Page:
"I'VE GOT A MESSAGE FOR MEL SEMBLER. BRING IT ON."


John Morgan, United for Care 

CANNABIS

United for Care braces for new slugfest with medical pot foes

THE DAILY FRAY
April 26, 2016 10:34 am

Drug Free America spent roughly $7.5 million in 2014 to defeat a medical marijuana initiative by United for Care and is promising to raise $10 million to stop a revised ballot in November. For the architects behind Amendment 2, the rematch was hardly unexpected. "Bring it on," John Morgan said.

“The opposition is going to have to create a new set of lies to oppose Amendment 2,” United for Care’s Ben Pollara said in an email statement. “The people of Florida will see through those lies.”

morgan1 (2).jpgA survey in March by the St. Leo Polling Institute indicates 68.1 percent of Floridians favor Amendment 2. The voter threshold to approve an amendment is 60 percent. Amendment 2 was 2 points short in 2014.

“I've got a message for [Drug Free America]," Morgan, head of United or Care, said in a fundraising email. "Bring it on. No amount of money and lies are going to stop us from winning this time."

Morgan, an Orlando attorney, spent about $4 million of his own money to support Amendment 2 two years ago. He is digging deep again to counter an anti-pot offensive by Drug Free America founder Mel Sembler.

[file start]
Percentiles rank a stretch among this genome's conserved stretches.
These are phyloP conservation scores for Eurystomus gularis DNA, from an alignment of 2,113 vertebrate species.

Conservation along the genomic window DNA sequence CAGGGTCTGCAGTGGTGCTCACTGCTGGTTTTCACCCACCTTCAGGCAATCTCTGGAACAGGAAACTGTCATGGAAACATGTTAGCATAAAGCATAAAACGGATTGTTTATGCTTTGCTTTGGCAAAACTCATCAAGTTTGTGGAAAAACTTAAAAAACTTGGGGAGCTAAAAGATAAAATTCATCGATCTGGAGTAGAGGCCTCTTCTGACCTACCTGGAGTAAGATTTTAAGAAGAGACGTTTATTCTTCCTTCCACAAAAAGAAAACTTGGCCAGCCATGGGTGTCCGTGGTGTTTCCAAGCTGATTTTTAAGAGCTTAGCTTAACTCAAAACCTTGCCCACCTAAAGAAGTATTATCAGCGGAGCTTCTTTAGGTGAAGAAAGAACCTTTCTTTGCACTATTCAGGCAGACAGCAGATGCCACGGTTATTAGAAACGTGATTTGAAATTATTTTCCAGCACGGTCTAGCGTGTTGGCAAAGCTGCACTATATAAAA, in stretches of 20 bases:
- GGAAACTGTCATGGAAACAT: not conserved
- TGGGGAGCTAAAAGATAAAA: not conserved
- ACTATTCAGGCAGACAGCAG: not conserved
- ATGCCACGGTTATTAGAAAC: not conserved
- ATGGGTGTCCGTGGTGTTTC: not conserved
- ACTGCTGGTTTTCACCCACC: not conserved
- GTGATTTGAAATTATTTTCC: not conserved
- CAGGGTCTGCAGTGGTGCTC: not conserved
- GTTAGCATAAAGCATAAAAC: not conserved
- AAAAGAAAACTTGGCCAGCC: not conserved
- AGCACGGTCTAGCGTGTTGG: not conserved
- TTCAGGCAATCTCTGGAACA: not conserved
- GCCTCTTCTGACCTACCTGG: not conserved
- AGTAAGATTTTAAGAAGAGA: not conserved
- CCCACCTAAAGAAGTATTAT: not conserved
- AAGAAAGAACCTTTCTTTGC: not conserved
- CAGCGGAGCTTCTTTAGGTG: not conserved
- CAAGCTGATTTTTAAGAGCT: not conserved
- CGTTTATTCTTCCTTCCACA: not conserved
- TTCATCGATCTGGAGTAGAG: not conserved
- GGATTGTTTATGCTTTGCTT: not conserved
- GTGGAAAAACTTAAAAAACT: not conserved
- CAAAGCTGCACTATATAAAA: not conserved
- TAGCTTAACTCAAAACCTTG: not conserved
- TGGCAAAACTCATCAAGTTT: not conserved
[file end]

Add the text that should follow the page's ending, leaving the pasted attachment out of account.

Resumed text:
In the Tampa Bay Times, Sembler said, “We’re trying to save lives and people’s brains. It’s not a medicine.”

Pollara, who is United for Care’s campaign manager, points out that the “most prominent and visible opponents in 2014 — the Florida Sheriff’s Association — hasn’t yet take a position.”

“United for Care will wage a statewide campaign to counter Sembler’s dishonest attacks, and medical marijuana will pass in November.”

Drug Free America is also involved in efforts to stop marijuana initiatives in Massachusetts and Arizona.

"We will pass Amendment 2 in November. We will bring compassion to Florida," Morgan said. "We will match their lies with the truth about medical marijuana."

Pollara said multiple newspaper editorial boards that said no to medical marijuana in 2014 are now behind the movement.

“Sembler can spend whatever he wants to try and deny sick and suffering Floridians relief in the form of medical marijuana, but the will of the people is stronger than his money,” Pollara said.


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